In a recent study conducted by CivicScience, we asked consumers just what they dislike about holiday shopping. If retailers can eliminate some of the obstacles, perhaps they can capture more in-store shoppers and convert them to purchases as well. Even at this late stage of the game, there are still opportunities to have an impact.
I recently ventured to a local shopping mall with a group of NPD colleagues to check out the post-Thanksgiving retail scene.
Although the stores weren’t Black Friday-esque in terms of traffic, and no consumers had to squeeze their way through doors, the resemblance to Black Friday sales was rather uncanny. Discounts were deeper than expected and deals remained abundant, with many apparel stores offering 50 percent off the entire store, “buy one, get one free” promotions, and free gifts with select purchases.
We now know the answer to the big question asked by nearly everyone following the retail industry this holiday season: “How much of an impact did Thursday’s store openings have on Friday’s foot traffic?”
Judging by the large number of shoppers out today, there may be no losers, though the stores that opened on Thanksgiving may have a slight advantage over the others. Here, on the east coast, the stores are busy. Very busy. Consumers are buying and grabbing the best deals they can find. As expected, door busters and sales items haven’t lost their consumer appeal, and appear to drive a lot of traffic.
Black Friday 2014: welcome to the new holiday shopping paradigm – more hours, more days, more deals, and more ways to entice the consumer to spend earlier.
Compared to last holiday season, consumers this year reported that they are more optimistic about how the price of gas/oil will influence their holiday shopping plans. This year, 47 percent stated that these costs will have no impact on their budgets, up from 43 percent last year.*
Amidst all the talk about Black Friday sales, holiday deals, and retailer marketing, we should not overlook the influence that the price of gasoline has on consumers, which I discussed in an earlier blog. Given the national drop in gas prices, the story is quite positive this holiday season.
It’s shaping up to be a healthy but heavily promotional holiday, which means that retail revenue growth will be harder to come by. Retailers are trying to drive store momentum earlier and they will need to be very savvy when it comes to managing their promotions.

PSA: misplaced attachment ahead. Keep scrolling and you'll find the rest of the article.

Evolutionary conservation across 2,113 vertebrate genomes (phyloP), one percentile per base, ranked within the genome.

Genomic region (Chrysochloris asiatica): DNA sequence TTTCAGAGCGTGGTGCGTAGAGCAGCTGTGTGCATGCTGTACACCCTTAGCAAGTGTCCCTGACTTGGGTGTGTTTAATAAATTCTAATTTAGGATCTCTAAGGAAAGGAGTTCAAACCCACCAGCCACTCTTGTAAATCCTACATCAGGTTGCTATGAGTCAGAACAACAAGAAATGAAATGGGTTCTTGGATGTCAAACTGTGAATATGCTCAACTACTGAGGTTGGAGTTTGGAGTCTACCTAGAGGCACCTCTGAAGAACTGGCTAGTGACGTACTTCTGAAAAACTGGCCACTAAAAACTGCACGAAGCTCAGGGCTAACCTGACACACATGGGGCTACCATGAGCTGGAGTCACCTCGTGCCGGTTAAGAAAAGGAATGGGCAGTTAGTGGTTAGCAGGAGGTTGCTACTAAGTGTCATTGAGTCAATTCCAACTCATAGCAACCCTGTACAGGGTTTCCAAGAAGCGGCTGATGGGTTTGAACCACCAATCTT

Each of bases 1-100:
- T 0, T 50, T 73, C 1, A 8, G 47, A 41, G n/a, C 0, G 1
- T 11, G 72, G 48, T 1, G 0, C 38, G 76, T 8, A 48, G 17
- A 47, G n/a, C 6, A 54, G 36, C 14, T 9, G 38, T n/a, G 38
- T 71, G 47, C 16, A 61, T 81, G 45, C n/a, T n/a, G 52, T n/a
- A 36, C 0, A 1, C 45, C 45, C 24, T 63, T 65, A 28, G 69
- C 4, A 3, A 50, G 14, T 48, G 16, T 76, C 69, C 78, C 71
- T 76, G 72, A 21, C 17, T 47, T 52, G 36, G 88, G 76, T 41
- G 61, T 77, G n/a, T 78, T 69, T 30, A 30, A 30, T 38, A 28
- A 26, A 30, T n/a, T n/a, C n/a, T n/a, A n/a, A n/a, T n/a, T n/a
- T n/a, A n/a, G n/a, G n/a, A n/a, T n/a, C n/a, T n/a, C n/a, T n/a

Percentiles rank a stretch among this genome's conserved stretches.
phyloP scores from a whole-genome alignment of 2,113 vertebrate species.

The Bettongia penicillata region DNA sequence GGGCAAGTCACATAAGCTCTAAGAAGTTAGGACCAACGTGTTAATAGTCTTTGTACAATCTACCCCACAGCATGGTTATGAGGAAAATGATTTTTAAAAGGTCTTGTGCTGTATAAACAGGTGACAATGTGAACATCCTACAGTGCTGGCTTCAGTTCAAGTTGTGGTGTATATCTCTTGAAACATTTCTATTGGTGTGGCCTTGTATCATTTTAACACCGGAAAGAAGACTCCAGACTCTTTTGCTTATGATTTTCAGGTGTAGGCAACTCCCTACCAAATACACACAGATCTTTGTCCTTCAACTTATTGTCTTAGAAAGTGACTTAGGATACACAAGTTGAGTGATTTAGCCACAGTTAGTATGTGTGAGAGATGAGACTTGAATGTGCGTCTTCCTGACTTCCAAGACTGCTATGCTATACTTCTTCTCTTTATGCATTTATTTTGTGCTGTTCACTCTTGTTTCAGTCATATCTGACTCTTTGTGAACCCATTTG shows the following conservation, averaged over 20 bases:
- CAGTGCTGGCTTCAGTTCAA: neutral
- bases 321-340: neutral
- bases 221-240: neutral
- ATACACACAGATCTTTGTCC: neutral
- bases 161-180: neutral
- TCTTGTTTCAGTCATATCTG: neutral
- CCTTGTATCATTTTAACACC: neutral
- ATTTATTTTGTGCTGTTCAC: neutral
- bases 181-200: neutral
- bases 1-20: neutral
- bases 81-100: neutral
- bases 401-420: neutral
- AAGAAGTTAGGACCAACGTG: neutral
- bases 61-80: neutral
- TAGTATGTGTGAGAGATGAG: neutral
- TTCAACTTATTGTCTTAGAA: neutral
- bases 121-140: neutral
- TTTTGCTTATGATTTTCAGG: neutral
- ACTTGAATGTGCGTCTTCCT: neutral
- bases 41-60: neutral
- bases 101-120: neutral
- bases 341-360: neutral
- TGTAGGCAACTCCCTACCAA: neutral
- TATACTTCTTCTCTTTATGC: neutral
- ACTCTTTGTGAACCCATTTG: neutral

They also need to step back and determine how to use the Internet as a tool and not as a replacement for the in-store experience. It’s necessary to have consumers walk through the doors, and the advantages of store displays and merchandising are incomparable. Impulse shopping is a clear example of the influence this experience has on consumers. The percentage of impulse shopping purchases is nearly twice as high for in-store versus online. Retailers need traffic in their stores, and they need to master how online can work in harmony with in-store.
Here are my top retail expectations for this holiday season:
Halloween is around the corner, which nowadays means the holiday season is underway. As we step into the season, the absence of newness and innovation in fashion—the drivers of a healthy, robust market—means it’s going to be a price game again.
I’ve seen some stories popping up in the press that claim Black Friday is no big deal because it only represents a small percentage of shopping for the holiday … that only 20 percent of shoppers participate in Black Friday shopping.
This is no big deal? I beg to differ. Getting 20 percent of consumers into stores is a big deal. Not only are they shopping for friends and family, they’re also buying on impulse and self gifting, which is is a big part of the holiday shopping experience. Take big screen TV’s, for example. I can’t say that I’ve ever received a big screen television as a holiday gift, but I can say I interview a lot of shoppers waiting in those lines to get into the stores for those big screen TV doorbuster sales.
Those of us on the East Coast were buried this past weekend in a monumental December snowstorm leading some to fear that holiday sales would be interrupted. According to NPD’s Consumer Tracking Service, the regions impacted by the snow, New England and the Mid-Atlantic, accounted for 18 percent of sales for the first 10 months of the year. While this is a substantial amount of volume it’s not likely that a one or two day pause in holiday shopping will cause measurable impact on the final holiday sales volume, even when those two days are two of the busiest days holiday shopping days, the Saturday and Sunday before Christmas.